Under The Gun: Part Two

By: Ryan Dearbone Email
By: Ryan Dearbone Email

Part-time Western Kentucky University Professor, Ann Barry, had just finished grading papers on a Monday night in 1997, when she went to bed not knowing that before morning would come, two men would try to rob her.

Barry had recently trained for her concealed carry permit. She said this move is the reason she's here today.

"About 11 o'clock as I saw later, I heard a loud thud sound but it didn't make any sense, so I decided to go back to sleep," Barry said.

A loud crashing sound woke her back up. "I thought ‘my word, someone is breaking in my back door’," Barry recalled.

Two men had used a pick axe to break into her Plum Springs home. Barry lived alone and her neighbors lived too far away to be of any help.

She had always kept a gun in her nightstand as a safety measure. She was also a concealed carry license holder.

"When the opportunity came along to have a carry concealed weapons license, I figured I'd need to get that because I'd have to carry that gun with me every time I went out of town by myself after dark," Barry said.

The, then 60-year-old Barry pulled out her gun and waited.

"This man came walking slowly down the hall, from the kitchen, down the hall to the bedrooms. Mine was the last bedroom and at the end of the hall," Barry said.

Twenty-eight-year-old James Shugart was the would-be robber. He walked into the guest room next door with his gun and turned on the light. Barry says that’s when things went from bad to worse.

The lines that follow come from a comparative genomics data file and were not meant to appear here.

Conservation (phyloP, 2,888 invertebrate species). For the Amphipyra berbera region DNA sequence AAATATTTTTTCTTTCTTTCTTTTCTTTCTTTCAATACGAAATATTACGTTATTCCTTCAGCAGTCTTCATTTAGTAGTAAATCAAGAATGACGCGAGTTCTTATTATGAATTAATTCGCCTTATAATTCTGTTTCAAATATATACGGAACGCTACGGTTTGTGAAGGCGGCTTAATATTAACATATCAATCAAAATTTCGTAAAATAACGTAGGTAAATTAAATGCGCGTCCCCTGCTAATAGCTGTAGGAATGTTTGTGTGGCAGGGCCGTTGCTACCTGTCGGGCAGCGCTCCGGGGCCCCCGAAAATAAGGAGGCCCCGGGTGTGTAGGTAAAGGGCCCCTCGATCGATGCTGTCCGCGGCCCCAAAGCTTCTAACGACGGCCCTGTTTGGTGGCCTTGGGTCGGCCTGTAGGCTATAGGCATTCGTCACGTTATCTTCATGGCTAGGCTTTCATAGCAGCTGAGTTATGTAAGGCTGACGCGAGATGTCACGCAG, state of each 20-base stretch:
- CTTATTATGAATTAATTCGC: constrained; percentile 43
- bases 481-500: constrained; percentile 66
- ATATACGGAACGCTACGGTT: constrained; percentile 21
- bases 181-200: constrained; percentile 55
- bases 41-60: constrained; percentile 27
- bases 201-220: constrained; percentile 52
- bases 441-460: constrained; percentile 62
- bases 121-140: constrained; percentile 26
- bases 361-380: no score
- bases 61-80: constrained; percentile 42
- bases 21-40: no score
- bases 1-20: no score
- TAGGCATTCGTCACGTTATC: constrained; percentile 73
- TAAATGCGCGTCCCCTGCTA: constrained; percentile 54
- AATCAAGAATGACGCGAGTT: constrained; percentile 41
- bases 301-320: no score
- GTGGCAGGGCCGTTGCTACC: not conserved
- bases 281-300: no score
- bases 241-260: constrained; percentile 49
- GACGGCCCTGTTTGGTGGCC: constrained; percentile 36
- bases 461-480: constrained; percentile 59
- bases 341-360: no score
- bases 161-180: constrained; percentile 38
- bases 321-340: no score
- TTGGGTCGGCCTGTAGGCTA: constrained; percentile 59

"Then he started to turn, which meant he'd be facing me. I was right there in the dark but in the door I had to aim at him," Barry said.

So she made her move.

" ... And as he turns towards me, I shot him. It was either him or me or both of us," Barry said.

The bullet hit Shugart in his side and ended up in the guest room door. After Shugart fired off five shots at Barry, he took off out of the house.

Shugart was arrested by police after trying to escape from the botched robbery. Barry said its something she never thought could happen to her but she said her "will to survive took over."

"You can never anticipate something as horrible as that was," Barry said slowly.

In the years since her ordeal, Barry has told her story in books, on television and radio.

She said she still goes to the shooting range every so often and continues to carry her gun with her.

Shugart was sentenced to 25 years in prison and will be eligible for parole this year.

To view an excerpt from the book Guns Save Lives, in which Robert A. Waters portrays Ann Barry's encounter, click here.

And to view more information on this book and others like it, click here.


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